Afghan soldiersI wrote an assessment of last week’s meeting in Kabul on Friday, before news had, ahem, leaked of Wikileaks’ extraordinary new trove of documents, the Pentagon Papers: Afghanistan. I think the earlier piece is still useful.

But first, a couple of quick thoughts on the Wikileaks documents. There will be much more to come, as we find the time to dig through the reports.

This set of documents is unquestionably an important first history of the U.S. war in Afghanistan. Of course, mistakes will be found — but these are reports of military leaders to others in the military. This is where they tell the truth. It’s significant that the Obama administration has carefully avoided claiming the reports aren’t accurate. Instead, they’re claiming that disclosure of the reports somehow endangers U.S. troops while at the same time disparaging the documents as having no new information. There’s no way these reports will endanger the troops — Afghans and Pakistanis clearly know far better than we do what U.S./NATO forces are actually doing in their countries.

What the leaks will do is stoke even greater global anger around the world, as evidence comes to those who didn’t know firsthand what the U.S./NATO occupation means for Afghans and Pakistanis. That will certainly mean rising anger toward U.S. policy and Americans as a whole. But more importantly, it will spur enormous antiwar activity in places like Europe, Canada, Australia, and Turkey. And that means greater pressure on those governments now providing troops for the war in Afghanistan — and on the Obama administration to end the war.

There is no evidence yet of a new smoking gun among the documents. But taken as a whole, the documents provide a collective arsenal of evidence of a brutal war that never did have a chance to succeed — and evidence of two administrations of a government determined to mislead its own people and the rest of the world.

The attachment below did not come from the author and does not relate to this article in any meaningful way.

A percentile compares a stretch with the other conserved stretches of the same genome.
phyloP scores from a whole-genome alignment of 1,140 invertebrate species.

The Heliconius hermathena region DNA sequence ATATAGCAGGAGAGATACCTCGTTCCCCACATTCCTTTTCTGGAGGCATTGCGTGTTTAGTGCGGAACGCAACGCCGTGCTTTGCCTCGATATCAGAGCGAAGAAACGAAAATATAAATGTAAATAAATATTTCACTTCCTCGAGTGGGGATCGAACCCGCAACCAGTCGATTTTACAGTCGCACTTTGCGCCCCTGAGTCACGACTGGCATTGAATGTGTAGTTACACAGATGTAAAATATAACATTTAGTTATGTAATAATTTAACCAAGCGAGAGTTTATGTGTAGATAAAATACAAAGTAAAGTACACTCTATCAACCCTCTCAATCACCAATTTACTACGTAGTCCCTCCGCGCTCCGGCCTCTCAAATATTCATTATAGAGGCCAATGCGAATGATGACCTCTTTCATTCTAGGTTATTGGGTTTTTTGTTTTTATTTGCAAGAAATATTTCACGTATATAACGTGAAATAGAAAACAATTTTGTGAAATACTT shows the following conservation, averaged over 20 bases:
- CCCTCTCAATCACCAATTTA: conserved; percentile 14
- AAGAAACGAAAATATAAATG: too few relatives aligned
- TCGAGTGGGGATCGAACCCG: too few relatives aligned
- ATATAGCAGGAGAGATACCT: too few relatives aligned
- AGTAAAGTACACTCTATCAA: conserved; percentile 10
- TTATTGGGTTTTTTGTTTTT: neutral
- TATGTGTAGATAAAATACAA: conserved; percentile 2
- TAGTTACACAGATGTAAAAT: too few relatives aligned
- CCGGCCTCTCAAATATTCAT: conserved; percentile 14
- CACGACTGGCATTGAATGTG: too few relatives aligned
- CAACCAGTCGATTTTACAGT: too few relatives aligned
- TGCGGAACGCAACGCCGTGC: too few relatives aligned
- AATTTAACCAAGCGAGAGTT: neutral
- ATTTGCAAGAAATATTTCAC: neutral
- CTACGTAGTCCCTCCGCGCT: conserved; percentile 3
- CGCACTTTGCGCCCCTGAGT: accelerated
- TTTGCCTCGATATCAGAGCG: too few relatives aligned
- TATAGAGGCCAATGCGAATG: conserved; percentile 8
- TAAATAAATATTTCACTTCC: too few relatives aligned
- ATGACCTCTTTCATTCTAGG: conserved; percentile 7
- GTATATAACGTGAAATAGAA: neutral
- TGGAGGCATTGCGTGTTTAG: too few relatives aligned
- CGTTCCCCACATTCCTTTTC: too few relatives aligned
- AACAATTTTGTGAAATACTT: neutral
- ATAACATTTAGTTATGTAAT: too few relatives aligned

The documents indicate significant shifts in the nature of how the war is being fought, with documentation of escalating Special Forces operations and drone attacks. The Pentagon’s “nation-building” efforts are failing in places like Marja, last spring’s poster-city of a U.S.-backed government-in-a-box.The handpicked mayor-in-a-box, who spent most of the last 15 years living in Germany, is so unpopular that he has to be ferried into town on military helicopters for occasional meetings and then quickly whisked away.

So perhaps it isn’t surprising that the new documents describe activities like those of Task Force 373, a death-squad that goes after identified individuals on a kill-or-capture list. No trial, of course. And if drones are called in to do more of the dirty work so U.S. troops are not at risk, and more Afghan or Pakistani civilians are killed as a result — well, that’s just part of the cost of war.

The documents include evidence of civilian deaths never reported in the press, many of them probably never even mentioned or asked about in the virtually nonexistent congressional oversight of the years documented in these reports. They detail massive levels of corruption, extortion, and constant violence inflicted on Afghan civilians by the U.S.-backed, U.S.-trained and U.S.-funded militias known as the Afghan National Army and Afghan National Police.

And they demonstrate, again, the continuing links between Pakistan’s top military intelligence agency, the ISI, and the top leadership of the Taliban — despite claims by Secretary of State Clinton and others in the Obama administration that Pakistan is a reliable U.S. ally that just needs to work a little harder on going after terrorists. Ironically, the Obama administration’s answer to the documents repeats the effort to blur the very distinct organizations known as the Afghan Taliban and the Pakistani Taliban into a generic presence in Pakistan known as “the terrorists” or “the Taliban.”

The Wikileaks documents provide a treasure trove of evidence — of what we already knew. This war has already failed. Every death, of civilian and soldier, is needless. The cost of this occupation and this war — in Afghan blood, in U.S. and NATO military blood, in billions of dollars needed for jobs at home and real reconstruction in Afghanistan and elsewhere — is too high.

We need to stop the funding now, bring the troops and contractors home, support regional diplomacy, and begin the long effort of repaying our huge debt to the people of Afghanistan and Iraq.

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